Test Case Prioritization Using Build History and Test Distances: An Approach for Improving Automotive Regression Testing in Continuous Integration Environments

Thesis event information

Date and time of the thesis defence

Place of the thesis defence

University of Oulu, Linnanmaa IT115

Topic of the dissertation

Test Case Prioritization Using Build History and Test Distances: An Approach for Improving Automotive Regression Testing in Continuous Integration Environments

Doctoral candidate

M.Sc. Information Processing Science Alireza Haghighatkhah

Faculty and unit

University of Oulu Graduate School, Faculty of Information Technology and Electrical Engineering, Empirical Software Engineering in Software, Systems and Services (M3S)

Subject of study

Information Processing Science

Opponent

Professor Per Runeson, Lund University

Custos

Professor Markku Oivo, University of Oulu

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Test Case Prioritization Using Build History and Test Distances: An Approach for Improving Automotive Regression Testing in Continuous Integration Environments

Agile software development has become a source of competitive advantage in many industrial sectors, including the automotive domain. Continuous integration (CI) is an agile practice and involves integrating software changes as often and as early as possible. CI in combination with regression testing is considered a good software development practice, because it ensures that recent changes have not negatively impacted the software’s functionality. The execution of a large test suite at each integration (also known as the build) cycle is not realistic. To detect regression faults earlier, one alternative is to permute the test cases within the regression test suite. This is known as test case prioritization (TCP).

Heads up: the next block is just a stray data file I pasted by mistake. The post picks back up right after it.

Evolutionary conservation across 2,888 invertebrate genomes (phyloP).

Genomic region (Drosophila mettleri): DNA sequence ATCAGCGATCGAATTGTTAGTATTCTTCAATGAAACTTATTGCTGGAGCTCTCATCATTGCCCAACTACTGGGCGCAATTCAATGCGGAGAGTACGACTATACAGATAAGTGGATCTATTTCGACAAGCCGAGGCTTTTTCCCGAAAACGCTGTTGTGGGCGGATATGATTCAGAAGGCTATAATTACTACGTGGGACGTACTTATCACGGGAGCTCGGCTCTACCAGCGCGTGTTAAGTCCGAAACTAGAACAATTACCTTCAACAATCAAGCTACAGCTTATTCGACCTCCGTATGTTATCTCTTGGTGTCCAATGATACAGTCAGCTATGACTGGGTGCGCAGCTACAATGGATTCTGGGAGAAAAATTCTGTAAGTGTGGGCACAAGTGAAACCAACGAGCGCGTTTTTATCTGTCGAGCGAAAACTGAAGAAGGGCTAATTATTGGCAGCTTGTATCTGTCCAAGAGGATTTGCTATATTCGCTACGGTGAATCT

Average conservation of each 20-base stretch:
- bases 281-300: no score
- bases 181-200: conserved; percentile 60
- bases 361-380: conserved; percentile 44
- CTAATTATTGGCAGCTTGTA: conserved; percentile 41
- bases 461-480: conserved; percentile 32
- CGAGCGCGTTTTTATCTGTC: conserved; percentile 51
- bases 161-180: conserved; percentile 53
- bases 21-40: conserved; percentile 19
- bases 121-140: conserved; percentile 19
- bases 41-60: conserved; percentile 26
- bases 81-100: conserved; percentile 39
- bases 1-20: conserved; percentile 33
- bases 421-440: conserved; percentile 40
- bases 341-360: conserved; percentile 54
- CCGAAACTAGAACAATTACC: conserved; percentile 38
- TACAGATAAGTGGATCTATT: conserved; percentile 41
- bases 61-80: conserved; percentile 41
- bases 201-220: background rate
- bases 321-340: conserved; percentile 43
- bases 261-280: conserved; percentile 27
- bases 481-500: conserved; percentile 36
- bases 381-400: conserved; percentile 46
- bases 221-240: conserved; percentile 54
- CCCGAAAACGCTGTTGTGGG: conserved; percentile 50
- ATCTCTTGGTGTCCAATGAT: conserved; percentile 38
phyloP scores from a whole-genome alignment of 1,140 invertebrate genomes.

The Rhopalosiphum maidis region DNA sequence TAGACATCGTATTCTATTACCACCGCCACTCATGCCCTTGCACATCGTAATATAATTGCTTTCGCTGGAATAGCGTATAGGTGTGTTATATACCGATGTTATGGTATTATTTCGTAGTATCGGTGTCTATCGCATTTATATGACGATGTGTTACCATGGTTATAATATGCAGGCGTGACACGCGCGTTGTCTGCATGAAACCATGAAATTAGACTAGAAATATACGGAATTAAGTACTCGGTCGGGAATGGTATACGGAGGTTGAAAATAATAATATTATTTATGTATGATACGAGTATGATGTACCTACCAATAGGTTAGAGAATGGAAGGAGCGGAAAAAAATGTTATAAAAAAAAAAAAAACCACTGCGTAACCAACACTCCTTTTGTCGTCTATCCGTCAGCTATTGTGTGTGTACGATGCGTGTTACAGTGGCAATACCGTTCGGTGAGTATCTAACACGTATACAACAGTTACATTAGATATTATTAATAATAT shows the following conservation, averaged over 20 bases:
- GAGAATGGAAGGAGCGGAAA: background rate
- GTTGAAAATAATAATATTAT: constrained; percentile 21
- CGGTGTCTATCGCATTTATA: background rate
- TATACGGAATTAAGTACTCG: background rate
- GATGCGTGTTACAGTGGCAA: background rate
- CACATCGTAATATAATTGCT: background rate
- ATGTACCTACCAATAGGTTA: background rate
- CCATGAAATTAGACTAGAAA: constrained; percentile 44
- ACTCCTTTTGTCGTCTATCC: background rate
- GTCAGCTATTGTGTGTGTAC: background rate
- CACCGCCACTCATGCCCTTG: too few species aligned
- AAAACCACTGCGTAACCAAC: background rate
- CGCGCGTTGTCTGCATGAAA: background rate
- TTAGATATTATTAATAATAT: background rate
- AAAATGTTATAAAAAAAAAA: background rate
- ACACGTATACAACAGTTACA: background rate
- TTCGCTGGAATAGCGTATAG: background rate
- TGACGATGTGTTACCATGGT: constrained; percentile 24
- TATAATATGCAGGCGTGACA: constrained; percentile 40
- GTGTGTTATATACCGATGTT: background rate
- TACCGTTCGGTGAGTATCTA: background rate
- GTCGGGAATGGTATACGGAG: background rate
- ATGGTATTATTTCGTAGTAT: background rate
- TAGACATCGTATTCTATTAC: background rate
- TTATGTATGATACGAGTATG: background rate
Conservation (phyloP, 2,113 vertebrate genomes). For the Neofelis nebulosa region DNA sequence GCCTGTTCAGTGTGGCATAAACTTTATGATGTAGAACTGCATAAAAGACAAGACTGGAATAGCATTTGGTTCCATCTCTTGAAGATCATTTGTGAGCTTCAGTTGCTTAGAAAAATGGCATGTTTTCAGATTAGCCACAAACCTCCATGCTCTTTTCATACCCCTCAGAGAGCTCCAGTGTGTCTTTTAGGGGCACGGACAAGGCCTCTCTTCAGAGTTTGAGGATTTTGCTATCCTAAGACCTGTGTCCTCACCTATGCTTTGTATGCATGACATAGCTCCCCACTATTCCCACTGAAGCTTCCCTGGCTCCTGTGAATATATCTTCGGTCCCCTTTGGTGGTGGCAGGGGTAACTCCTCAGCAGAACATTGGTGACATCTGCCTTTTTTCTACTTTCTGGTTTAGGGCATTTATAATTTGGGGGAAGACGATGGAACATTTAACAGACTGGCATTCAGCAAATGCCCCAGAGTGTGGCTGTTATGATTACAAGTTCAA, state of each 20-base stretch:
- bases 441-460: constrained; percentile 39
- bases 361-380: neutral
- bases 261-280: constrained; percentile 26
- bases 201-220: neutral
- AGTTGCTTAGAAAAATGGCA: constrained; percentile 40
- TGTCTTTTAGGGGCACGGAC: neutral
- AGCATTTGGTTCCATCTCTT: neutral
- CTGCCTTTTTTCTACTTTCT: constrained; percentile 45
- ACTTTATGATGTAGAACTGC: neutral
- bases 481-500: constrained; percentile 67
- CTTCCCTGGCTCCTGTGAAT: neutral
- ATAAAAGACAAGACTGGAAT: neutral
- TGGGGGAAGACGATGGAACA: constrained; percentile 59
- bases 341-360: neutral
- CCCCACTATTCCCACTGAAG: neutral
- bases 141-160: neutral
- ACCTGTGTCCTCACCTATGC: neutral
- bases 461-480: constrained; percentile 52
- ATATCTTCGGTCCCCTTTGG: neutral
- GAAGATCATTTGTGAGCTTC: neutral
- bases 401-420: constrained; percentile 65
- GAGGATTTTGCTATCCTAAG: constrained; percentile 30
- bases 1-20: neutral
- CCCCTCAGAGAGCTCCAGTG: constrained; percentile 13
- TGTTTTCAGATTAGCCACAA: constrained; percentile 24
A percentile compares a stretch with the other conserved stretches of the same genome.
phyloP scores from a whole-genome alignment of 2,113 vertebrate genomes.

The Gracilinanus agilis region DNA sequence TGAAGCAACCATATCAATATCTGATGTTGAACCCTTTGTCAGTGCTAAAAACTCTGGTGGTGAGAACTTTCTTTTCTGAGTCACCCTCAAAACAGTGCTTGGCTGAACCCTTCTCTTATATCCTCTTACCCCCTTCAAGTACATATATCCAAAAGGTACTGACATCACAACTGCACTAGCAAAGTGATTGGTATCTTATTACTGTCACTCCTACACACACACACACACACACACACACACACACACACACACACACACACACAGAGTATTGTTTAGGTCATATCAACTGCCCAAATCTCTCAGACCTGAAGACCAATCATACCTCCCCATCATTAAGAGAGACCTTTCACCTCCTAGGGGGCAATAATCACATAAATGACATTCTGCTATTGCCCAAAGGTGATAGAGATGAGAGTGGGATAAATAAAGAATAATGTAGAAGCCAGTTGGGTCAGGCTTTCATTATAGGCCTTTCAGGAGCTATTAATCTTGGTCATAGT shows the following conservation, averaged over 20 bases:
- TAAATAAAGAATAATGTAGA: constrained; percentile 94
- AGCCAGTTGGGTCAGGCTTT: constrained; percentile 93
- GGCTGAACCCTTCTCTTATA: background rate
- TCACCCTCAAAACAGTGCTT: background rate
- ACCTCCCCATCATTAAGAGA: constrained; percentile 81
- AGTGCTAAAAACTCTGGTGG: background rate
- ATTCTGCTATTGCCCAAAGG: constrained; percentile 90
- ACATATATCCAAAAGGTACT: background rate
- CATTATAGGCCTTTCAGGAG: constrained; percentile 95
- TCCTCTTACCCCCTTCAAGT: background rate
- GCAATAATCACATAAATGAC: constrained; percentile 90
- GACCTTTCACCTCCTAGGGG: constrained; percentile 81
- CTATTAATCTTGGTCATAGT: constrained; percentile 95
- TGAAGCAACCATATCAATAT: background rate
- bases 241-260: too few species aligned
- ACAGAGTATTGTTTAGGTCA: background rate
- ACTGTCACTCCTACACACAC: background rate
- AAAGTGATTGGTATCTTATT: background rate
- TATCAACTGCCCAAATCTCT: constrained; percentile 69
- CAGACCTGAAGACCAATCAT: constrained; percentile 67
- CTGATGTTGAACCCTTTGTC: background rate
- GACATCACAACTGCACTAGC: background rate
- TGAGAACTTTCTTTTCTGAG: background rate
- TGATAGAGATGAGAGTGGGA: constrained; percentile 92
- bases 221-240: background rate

This dissertation aims to shorten the build cycle in CI environments by detecting regression faults earlier, allowing software developers to integrate and verify their changes more frequently and continuously. The research was performed in three phases. In the 1st phase, the relevant literature was systematically surveyed to analyze the existing body of knowledge and identify research opportunities. In the 2nd phase, the TCP technique of history-based diversity was developed and subjected to several rounds of improvements and evaluations. In the 3rd phase, results from the previous two phases were synthesized in order to draw conclusions and outline implications. Our results bring to mind the well-known adage “don't put all your eggs in one basket”. For the initial stages, when no information about the system under test is available, one should spread the limited testing budget evenly across different parts of the system by running the most dissimilar test cases early in the process (i.e., maximizing diversity as early as possible). For the later stages, when historical build data are available, one should give higher priority to the test cases that have higher historical value (i.e., those that revealed the most failure in the most recent revisions) and that are most distant from those previously prioritized (i.e., cover different areas of the system).

One of the major contributions of this dissertation is the design, implementation, and experimental evaluation of a TCP technique using 12 open-source Java programs. Findings from the experiments provide empirical evidence in support of two previously proposed TCP heuristics ¬¬– failure recurrence and test diversity – and their combination in CI development environments. Furthermore, results from the systematic mapping studies contribute to the literature by providing a synthesized and structured body of knowledge and a basis for future studies. We conclude that TCP can be performed in CI environments with negligible investment using build history and test distances.
Last updated: 20.1.2020